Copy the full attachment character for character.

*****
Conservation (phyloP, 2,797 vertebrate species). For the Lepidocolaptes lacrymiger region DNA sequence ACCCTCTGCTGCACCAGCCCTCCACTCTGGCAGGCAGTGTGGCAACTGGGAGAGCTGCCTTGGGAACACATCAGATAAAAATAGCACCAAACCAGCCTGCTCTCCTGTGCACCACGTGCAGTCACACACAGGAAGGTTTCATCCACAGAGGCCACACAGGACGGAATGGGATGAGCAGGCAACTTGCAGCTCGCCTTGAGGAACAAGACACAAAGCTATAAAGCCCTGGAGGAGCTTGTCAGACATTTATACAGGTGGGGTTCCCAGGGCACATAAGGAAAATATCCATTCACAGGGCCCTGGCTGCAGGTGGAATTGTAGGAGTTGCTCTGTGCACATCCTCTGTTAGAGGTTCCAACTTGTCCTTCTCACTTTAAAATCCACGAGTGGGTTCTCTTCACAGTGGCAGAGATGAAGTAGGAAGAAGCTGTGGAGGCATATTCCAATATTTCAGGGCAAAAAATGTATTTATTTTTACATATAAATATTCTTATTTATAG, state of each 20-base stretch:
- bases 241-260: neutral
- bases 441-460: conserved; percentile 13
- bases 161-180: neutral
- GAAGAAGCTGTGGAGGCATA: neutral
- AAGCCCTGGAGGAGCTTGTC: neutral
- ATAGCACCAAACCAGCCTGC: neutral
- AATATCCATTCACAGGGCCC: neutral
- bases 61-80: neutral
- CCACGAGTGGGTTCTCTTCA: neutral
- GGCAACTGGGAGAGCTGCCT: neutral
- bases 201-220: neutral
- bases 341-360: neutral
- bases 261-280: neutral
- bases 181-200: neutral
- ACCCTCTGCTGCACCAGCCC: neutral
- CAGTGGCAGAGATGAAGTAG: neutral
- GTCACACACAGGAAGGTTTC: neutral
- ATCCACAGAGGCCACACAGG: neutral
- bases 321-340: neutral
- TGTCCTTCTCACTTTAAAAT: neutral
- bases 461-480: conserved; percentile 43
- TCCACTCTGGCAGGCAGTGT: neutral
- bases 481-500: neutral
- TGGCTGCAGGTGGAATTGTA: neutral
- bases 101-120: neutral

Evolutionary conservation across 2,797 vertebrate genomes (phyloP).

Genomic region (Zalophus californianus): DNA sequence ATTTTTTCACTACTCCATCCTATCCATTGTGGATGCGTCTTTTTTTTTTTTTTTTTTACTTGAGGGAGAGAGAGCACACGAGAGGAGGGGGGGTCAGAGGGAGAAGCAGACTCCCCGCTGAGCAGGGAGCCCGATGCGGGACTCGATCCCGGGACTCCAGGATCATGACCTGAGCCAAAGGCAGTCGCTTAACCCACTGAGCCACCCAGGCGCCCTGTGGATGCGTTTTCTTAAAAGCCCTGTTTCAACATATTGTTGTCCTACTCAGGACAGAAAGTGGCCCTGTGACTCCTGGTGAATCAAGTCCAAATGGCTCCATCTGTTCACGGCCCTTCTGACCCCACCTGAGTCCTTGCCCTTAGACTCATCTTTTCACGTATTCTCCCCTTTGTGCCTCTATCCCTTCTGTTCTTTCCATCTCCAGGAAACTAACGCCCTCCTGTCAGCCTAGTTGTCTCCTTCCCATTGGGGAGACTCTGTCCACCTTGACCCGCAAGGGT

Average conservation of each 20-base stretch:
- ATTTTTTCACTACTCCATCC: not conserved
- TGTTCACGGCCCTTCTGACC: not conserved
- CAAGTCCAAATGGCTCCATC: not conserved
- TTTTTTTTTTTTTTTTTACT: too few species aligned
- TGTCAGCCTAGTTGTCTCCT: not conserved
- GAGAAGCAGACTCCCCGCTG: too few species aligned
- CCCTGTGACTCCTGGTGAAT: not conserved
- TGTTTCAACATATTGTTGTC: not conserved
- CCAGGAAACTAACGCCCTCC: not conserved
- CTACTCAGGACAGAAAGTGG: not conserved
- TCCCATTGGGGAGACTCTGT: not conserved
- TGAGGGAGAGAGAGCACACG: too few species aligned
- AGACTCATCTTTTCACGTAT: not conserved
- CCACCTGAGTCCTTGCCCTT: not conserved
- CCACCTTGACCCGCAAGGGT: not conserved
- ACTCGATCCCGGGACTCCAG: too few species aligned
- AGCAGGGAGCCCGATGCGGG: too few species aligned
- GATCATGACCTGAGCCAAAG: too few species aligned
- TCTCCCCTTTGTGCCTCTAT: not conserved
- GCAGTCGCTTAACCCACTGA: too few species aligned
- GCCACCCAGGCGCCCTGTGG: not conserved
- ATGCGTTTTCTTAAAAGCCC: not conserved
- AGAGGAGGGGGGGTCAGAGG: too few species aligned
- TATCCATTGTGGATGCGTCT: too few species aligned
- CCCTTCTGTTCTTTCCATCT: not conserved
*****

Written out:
Conservation (phyloP, 2,797 vertebrate species). For the Lepidocolaptes lacrymiger region DNA sequence ACCCTCTGCTGCACCAGCCCTCCACTCTGGCAGGCAGTGTGGCAACTGGGAGAGCTGCCTTGGGAACACATCAGATAAAAATAGCACCAAACCAGCCTGCTCTCCTGTGCACCACGTGCAGTCACACACAGGAAGGTTTCATCCACAGAGGCCACACAGGACGGAATGGGATGAGCAGGCAACTTGCAGCTCGCCTTGAGGAACAAGACACAAAGCTATAAAGCCCTGGAGGAGCTTGTCAGACATTTATACAGGTGGGGTTCCCAGGGCACATAAGGAAAATATCCATTCACAGGGCCCTGGCTGCAGGTGGAATTGTAGGAGTTGCTCTGTGCACATCCTCTGTTAGAGGTTCCAACTTGTCCTTCTCACTTTAAAATCCACGAGTGGGTTCTCTTCACAGTGGCAGAGATGAAGTAGGAAGAAGCTGTGGAGGCATATTCCAATATTTCAGGGCAAAAAATGTATTTATTTTTACATATAAATATTCTTATTTATAG, state of each 20-base stretch:
- bases 241-260: neutral
- bases 441-460: conserved; percentile 13
- bases 161-180: neutral
- GAAGAAGCTGTGGAGGCATA: neutral
- AAGCCCTGGAGGAGCTTGTC: neutral
- ATAGCACCAAACCAGCCTGC: neutral
- AATATCCATTCACAGGGCCC: neutral
- bases 61-80: neutral
- CCACGAGTGGGTTCTCTTCA: neutral
- GGCAACTGGGAGAGCTGCCT: neutral
- bases 201-220: neutral
- bases 341-360: neutral
- bases 261-280: neutral
- bases 181-200: neutral
- ACCCTCTGCTGCACCAGCCC: neutral
- CAGTGGCAGAGATGAAGTAG: neutral
- GTCACACACAGGAAGGTTTC: neutral
- ATCCACAGAGGCCACACAGG: neutral
- bases 321-340: neutral
- TGTCCTTCTCACTTTAAAAT: neutral
- bases 461-480: conserved; percentile 43
- TCCACTCTGGCAGGCAGTGT: neutral
- bases 481-500: neutral
- TGGCTGCAGGTGGAATTGTA: neutral
- bases 101-120: neutral

Evolutionary conservation across 2,797 vertebrate genomes (phyloP).

Genomic region (Zalophus californianus): DNA sequence ATTTTTTCACTACTCCATCCTATCCATTGTGGATGCGTCTTTTTTTTTTTTTTTTTTACTTGAGGGAGAGAGAGCACACGAGAGGAGGGGGGGTCAGAGGGAGAAGCAGACTCCCCGCTGAGCAGGGAGCCCGATGCGGGACTCGATCCCGGGACTCCAGGATCATGACCTGAGCCAAAGGCAGTCGCTTAACCCACTGAGCCACCCAGGCGCCCTGTGGATGCGTTTTCTTAAAAGCCCTGTTTCAACATATTGTTGTCCTACTCAGGACAGAAAGTGGCCCTGTGACTCCTGGTGAATCAAGTCCAAATGGCTCCATCTGTTCACGGCCCTTCTGACCCCACCTGAGTCCTTGCCCTTAGACTCATCTTTTCACGTATTCTCCCCTTTGTGCCTCTATCCCTTCTGTTCTTTCCATCTCCAGGAAACTAACGCCCTCCTGTCAGCCTAGTTGTCTCCTTCCCATTGGGGAGACTCTGTCCACCTTGACCCGCAAGGGT

Average conservation of each 20-base stretch:
- ATTTTTTCACTACTCCATCC: not conserved
- TGTTCACGGCCCTTCTGACC: not conserved
- CAAGTCCAAATGGCTCCATC: not conserved
- TTTTTTTTTTTTTTTTTACT: too few species aligned
- TGTCAGCCTAGTTGTCTCCT: not conserved
- GAGAAGCAGACTCCCCGCTG: too few species aligned
- CCCTGTGACTCCTGGTGAAT: not conserved
- TGTTTCAACATATTGTTGTC: not conserved
- CCAGGAAACTAACGCCCTCC: not conserved
- CTACTCAGGACAGAAAGTGG: not conserved
- TCCCATTGGGGAGACTCTGT: not conserved
- TGAGGGAGAGAGAGCACACG: too few species aligned
- AGACTCATCTTTTCACGTAT: not conserved
- CCACCTGAGTCCTTGCCCTT: not conserved
- CCACCTTGACCCGCAAGGGT: not conserved
- ACTCGATCCCGGGACTCCAG: too few species aligned
- AGCAGGGAGCCCGATGCGGG: too few species aligned
- GATCATGACCTGAGCCAAAG: too few species aligned
- TCTCCCCTTTGTGCCTCTAT: not conserved
- GCAGTCGCTTAACCCACTGA: too few species aligned
- GCCACCCAGGCGCCCTGTGG: not conserved
- ATGCGTTTTCTTAAAAGCCC: not conserved
- AGAGGAGGGGGGGTCAGAGG: too few species aligned
- TATCCATTGTGGATGCGTCT: too few species aligned
- CCCTTCTGTTCTTTCCATCT: not conserved